WHEN I WAS young I wanted to go everywhere. I had notebooks’ worth of lists: half-imagined, half-researched, of all the places I would fly off to without warning. It was easy for me to travel—I went to university in England during the golden age of budget European airlines. I could buy flights from London to Slovakia or Italy for under $10, or student-fare Eurostar tickets to Paris for $25. I would spend 4½ dreary and bleary-eyed hours on the bus from Oxford to London Stansted to catch a morning flight for a $50 weekend in Istanbul or Marrakech. I had a sense of myself as someone with wanderlust, an inchoate desire to be anywhere but where I was. Raised eclectically—I barely knew my Italian father; my American mother changed our home base with the school year—I gloried in the fact that I was never at home, anywhere. And so, there was nothing to keep me still.
I spent much of my 20s balancing graduate school with my work as a travel writer: writing articles and my doctoral dissertation alike on night-trains and in cheap guesthouses. I would work on a chapter of my thesis in an Austrian guesthouse in Jerusalem, then head to Nazareth for a report on a hiking trail. I wrote much of my first novel on the Slovenian coast, wordlessly trading shifts at my favorite cafe’s best table—the one next to the power outlet—with another journalist apparently doing the same thing (I liked mornings and evenings; he liked afternoons). My work was almost exclusively remote; my emotional life was similarly untethered.
And then I started to fall in love. In the course of my wanderings, certain places started to pull me. I would make friends; I would establish habits. I started traveling less for novelty—the thrill of seeing an unknown place—than for the reassurance that I still had a home in the places I had come to care for. As adulthood, more settled work and ultimately marriage rendered my life in New York a more permanent one, I found that my desire for travel largely confined itself to certain parts of the world—the country of Georgia, where my mother had briefly lived; the Istrian peninsula east of Venice that connects Italy, Slovenia and Croatia. My desire to go somewhere morphed into the desire to go back. When I did decide to go somewhere new, more often than not I did so by exploring the regions that I loved more deeply.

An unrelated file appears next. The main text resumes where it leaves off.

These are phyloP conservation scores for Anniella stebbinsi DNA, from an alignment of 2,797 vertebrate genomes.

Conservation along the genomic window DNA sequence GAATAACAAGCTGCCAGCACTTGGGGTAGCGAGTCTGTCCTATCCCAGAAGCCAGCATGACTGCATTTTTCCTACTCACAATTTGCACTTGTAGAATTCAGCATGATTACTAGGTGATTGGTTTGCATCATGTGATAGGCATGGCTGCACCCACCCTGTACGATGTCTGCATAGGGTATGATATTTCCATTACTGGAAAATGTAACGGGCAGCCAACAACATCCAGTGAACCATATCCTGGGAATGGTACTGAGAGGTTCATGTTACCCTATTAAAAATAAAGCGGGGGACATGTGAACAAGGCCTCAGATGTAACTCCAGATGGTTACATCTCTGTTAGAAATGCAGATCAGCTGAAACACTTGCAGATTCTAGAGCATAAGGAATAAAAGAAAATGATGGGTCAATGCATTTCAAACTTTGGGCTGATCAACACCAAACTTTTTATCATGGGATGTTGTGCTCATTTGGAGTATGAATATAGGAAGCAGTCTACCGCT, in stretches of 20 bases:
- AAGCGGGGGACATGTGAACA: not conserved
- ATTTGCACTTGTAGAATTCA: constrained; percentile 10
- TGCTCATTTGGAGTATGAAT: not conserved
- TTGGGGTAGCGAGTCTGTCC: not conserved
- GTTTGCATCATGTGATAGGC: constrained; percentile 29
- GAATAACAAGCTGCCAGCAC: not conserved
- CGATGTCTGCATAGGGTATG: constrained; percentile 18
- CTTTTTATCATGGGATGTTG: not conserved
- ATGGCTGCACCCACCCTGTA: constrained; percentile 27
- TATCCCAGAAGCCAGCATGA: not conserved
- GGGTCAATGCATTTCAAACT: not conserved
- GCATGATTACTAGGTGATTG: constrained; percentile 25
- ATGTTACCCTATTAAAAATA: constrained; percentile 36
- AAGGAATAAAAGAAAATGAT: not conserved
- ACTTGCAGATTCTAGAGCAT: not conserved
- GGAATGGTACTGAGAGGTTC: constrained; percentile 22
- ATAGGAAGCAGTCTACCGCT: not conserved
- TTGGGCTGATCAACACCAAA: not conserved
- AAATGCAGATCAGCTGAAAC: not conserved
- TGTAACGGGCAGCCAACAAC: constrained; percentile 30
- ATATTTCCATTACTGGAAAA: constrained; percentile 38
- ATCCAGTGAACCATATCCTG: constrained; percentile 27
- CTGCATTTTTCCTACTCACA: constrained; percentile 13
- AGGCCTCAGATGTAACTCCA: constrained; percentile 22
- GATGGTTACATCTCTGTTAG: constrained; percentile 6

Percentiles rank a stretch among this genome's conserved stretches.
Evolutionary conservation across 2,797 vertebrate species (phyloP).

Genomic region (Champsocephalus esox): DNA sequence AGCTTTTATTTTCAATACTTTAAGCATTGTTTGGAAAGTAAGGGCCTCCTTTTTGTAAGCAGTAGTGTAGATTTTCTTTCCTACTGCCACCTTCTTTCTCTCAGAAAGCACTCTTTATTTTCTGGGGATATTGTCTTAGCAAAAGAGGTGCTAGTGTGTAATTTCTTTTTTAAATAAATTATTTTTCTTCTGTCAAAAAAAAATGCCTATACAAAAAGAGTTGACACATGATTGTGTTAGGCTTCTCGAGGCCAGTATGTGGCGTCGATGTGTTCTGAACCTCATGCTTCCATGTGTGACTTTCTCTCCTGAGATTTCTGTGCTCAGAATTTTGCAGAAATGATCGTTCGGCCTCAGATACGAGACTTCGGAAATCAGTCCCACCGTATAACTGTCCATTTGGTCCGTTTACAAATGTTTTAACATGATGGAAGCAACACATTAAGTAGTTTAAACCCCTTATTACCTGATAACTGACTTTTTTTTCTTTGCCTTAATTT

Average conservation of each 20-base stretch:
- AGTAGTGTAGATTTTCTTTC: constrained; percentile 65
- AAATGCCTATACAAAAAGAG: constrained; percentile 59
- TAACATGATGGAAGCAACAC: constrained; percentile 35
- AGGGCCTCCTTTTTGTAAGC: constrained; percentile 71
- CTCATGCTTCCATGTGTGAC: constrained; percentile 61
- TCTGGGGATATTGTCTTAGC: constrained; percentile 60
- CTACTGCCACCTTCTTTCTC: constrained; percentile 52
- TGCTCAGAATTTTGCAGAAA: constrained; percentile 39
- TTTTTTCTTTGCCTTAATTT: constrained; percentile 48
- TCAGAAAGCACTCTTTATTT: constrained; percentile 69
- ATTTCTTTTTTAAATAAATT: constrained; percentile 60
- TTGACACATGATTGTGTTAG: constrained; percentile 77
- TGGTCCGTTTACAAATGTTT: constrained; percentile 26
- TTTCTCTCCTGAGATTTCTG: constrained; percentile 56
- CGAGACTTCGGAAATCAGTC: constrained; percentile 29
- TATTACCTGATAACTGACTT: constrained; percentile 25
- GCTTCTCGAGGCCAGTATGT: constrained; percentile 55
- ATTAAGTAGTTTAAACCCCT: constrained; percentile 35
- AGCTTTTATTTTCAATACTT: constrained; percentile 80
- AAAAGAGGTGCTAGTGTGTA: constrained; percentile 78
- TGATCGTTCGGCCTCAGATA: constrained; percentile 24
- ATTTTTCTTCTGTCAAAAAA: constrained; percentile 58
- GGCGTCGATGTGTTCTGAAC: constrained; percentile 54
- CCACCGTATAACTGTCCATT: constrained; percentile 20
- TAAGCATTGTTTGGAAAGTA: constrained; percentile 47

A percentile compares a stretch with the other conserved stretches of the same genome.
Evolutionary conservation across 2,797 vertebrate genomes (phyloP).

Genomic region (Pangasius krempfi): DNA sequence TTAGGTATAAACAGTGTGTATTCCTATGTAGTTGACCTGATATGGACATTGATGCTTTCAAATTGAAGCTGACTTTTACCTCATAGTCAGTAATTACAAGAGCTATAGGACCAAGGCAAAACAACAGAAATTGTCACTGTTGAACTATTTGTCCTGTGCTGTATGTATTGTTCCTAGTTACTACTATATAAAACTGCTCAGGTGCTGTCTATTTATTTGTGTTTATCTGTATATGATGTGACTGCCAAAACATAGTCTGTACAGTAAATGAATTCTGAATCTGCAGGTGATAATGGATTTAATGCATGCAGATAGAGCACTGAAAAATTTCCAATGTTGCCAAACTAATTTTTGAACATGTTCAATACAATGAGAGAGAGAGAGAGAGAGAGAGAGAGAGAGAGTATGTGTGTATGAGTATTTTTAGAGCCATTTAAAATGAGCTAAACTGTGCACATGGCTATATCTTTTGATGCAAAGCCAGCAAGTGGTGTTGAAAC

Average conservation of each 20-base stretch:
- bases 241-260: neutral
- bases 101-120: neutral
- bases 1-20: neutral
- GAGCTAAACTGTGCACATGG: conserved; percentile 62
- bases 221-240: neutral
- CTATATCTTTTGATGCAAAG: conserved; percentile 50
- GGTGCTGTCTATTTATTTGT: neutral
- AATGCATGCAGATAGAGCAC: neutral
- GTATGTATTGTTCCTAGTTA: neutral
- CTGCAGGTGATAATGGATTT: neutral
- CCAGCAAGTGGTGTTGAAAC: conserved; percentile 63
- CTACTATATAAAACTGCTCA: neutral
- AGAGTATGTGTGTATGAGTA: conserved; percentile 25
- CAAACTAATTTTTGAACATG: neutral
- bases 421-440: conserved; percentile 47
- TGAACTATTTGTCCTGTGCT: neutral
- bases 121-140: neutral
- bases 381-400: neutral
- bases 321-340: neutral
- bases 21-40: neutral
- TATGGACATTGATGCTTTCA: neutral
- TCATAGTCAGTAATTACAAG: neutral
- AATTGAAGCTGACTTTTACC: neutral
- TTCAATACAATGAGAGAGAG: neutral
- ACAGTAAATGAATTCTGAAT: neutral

After several years visiting the Italian city of Trieste, for example, I began to spend time in the largely Slovene-speaking villages of the surrounding Carso region, exploring on foot and by bicycle the osmize—serving homemade meats, wines, and cheeses—of the countryside. I spent a day cycling uphill through limestone cliffs to the brutalist church of Monte Grisa, 990 feet above sea level, which I’d spent a decade seeing only from below. Another day, I followed the city’s coastline all the way past the Slovenian border toward Piran. I came to befriend waiters in cafes—exchanging emails and
messages with them when the pandemic separated us from our annual catch-ups; I came to memorize not just streets and highways but the unmarked country walkways around olive groves and salt pans.
“I came to memorize not just streets and highways but country walkways around olive groves.”
Likewise, every time I went to Tbilisi, Georgia’s capital, I’d venture farther into the surrounding Caucasus Mountains: to highland hamlets and valley towns. I’d hike around the wine country of Kakheti, learning how to go from vineyard to vineyard on foot. I discovered a favorite guesthouse in Khevsureti—the Korsha Guesthouse, run by the artist and local historian Shota Arabuli, who maintains a small museum to the highland culture in a centuries-old stone tower in the guesthouse’s backyard. In 2019, I visited Shota with an artist friend of mine; in 2021, both of us returned, welcomed and remembered, to find her watercolor displayed alongside those of other guests along his wall.
At 21, I’d been content to wander unrooted. At 31, I find myself putting down new roots in the places I love the most. When I travel—more rarely than I once did—it is less because I want to see the unfamiliar than because I want to call my attention to what has since become familiar. The pleasures of travel for me have become the pleasures of recognition: of finding my old table, in my usual restaurant, of embracing someone I have not seen for too long who embraces me, in turn, and says welcome home.
—Ms. Burton’s newest novel is ‘The World Cannot Give’ (Simon & Schuster, March 2022)
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Appeared in the March 19, 2022, print edition as ‘Wanderlust Turns Into a Longing for the Familiar.’